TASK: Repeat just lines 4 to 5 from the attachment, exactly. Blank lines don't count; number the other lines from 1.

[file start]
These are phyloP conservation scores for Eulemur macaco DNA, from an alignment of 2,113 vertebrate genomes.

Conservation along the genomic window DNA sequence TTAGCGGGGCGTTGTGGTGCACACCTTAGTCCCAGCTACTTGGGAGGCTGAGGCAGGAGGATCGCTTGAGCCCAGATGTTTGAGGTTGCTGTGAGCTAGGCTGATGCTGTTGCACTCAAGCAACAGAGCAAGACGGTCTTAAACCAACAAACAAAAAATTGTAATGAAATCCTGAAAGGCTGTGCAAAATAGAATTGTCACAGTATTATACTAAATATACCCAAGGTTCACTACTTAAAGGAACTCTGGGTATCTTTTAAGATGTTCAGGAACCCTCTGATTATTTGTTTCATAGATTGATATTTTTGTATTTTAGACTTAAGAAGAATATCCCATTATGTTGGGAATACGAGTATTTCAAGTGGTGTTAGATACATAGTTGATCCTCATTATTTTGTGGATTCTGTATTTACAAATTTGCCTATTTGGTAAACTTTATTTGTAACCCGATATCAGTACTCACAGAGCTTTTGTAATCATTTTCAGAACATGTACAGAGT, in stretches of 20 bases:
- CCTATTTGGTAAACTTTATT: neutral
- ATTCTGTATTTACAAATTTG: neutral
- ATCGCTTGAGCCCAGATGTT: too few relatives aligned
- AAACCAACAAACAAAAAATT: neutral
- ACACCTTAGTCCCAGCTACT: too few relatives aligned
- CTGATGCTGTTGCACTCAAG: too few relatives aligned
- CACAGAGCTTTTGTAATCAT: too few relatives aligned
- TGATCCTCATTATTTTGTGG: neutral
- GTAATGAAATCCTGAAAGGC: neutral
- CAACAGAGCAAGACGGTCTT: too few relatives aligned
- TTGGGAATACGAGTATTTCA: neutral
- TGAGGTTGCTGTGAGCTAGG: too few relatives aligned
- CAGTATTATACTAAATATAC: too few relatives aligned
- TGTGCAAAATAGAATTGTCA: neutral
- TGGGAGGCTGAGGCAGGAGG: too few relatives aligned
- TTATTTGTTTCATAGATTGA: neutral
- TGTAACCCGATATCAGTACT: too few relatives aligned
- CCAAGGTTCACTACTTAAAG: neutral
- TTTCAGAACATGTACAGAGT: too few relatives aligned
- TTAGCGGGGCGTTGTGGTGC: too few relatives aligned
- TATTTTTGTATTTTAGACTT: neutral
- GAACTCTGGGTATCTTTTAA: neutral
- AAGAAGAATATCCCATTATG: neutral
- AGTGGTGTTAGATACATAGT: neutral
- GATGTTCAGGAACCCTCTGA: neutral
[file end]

- ATTCTGTATTTACAAATTTG: neutral
- ATCGCTTGAGCCCAGATGTT: too few relatives aligned